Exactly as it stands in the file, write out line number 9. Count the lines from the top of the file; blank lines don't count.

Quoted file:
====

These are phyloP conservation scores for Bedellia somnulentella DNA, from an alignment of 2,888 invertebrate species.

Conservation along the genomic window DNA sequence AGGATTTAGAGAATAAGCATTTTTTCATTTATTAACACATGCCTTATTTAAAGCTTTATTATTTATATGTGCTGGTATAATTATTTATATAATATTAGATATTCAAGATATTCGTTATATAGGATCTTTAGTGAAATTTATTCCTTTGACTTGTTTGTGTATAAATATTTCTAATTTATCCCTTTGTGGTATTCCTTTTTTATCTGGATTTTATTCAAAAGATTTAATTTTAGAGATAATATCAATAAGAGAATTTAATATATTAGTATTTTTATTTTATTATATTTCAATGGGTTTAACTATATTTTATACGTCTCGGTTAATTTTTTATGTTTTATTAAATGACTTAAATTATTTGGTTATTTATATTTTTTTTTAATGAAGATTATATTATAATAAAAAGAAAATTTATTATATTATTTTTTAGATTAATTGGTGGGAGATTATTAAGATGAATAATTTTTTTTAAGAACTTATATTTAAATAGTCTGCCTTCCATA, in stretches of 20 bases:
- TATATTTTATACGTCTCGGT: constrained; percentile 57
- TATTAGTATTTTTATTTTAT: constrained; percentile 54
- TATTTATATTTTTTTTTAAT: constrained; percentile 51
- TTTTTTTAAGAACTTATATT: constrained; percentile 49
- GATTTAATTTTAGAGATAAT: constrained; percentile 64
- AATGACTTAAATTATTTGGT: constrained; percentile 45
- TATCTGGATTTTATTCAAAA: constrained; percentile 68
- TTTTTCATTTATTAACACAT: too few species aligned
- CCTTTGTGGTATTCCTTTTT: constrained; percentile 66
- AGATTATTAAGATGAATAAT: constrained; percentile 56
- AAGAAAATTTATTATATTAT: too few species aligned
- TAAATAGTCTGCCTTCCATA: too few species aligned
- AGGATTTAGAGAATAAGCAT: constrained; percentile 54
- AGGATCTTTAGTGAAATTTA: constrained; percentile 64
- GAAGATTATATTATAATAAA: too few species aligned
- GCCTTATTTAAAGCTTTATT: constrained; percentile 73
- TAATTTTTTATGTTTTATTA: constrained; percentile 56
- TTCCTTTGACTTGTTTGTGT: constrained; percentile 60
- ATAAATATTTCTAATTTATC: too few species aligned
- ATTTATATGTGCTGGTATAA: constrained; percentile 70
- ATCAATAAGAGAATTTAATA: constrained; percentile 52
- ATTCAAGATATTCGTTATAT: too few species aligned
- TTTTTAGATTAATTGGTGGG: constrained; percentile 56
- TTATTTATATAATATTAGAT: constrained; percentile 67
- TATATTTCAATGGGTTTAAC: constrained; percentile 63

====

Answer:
- TATCTGGATTTTATTCAAAA: constrained; percentile 68